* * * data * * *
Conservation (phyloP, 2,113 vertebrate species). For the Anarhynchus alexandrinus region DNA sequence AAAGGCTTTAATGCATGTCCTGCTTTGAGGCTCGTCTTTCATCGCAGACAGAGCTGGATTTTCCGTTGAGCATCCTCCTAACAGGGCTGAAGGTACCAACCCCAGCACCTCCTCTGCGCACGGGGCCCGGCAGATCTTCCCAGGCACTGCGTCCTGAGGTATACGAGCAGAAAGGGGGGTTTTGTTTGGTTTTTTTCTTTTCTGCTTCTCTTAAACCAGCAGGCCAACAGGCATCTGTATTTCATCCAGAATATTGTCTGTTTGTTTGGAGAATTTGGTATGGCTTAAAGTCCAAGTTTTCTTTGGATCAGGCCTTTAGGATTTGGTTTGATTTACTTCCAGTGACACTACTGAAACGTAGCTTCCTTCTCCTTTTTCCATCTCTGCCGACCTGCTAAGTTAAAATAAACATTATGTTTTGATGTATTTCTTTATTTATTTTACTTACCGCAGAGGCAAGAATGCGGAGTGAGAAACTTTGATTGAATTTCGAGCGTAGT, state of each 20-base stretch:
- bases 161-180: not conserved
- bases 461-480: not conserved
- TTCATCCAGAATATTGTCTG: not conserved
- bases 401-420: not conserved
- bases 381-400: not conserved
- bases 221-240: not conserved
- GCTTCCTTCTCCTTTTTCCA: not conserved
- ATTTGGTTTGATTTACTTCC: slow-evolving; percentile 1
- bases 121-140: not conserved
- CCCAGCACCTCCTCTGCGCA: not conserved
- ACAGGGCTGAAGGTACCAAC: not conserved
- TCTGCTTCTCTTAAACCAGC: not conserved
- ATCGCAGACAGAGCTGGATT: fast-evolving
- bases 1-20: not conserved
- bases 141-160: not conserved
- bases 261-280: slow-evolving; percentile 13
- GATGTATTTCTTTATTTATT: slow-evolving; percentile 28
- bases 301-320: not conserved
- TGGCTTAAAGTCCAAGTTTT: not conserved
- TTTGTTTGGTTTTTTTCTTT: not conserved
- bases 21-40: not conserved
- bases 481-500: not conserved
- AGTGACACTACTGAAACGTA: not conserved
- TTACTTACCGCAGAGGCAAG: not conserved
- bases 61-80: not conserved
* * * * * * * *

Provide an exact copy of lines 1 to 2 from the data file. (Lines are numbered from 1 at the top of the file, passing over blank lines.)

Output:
Conservation (phyloP, 2,113 vertebrate species). For the Anarhynchus alexandrinus region DNA sequence AAAGGCTTTAATGCATGTCCTGCTTTGAGGCTCGTCTTTCATCGCAGACAGAGCTGGATTTTCCGTTGAGCATCCTCCTAACAGGGCTGAAGGTACCAACCCCAGCACCTCCTCTGCGCACGGGGCCCGGCAGATCTTCCCAGGCACTGCGTCCTGAGGTATACGAGCAGAAAGGGGGGTTTTGTTTGGTTTTTTTCTTTTCTGCTTCTCTTAAACCAGCAGGCCAACAGGCATCTGTATTTCATCCAGAATATTGTCTGTTTGTTTGGAGAATTTGGTATGGCTTAAAGTCCAAGTTTTCTTTGGATCAGGCCTTTAGGATTTGGTTTGATTTACTTCCAGTGACACTACTGAAACGTAGCTTCCTTCTCCTTTTTCCATCTCTGCCGACCTGCTAAGTTAAAATAAACATTATGTTTTGATGTATTTCTTTATTTATTTTACTTACCGCAGAGGCAAGAATGCGGAGTGAGAAACTTTGATTGAATTTCGAGCGTAGT, state of each 20-base stretch:
- bases 161-180: not conserved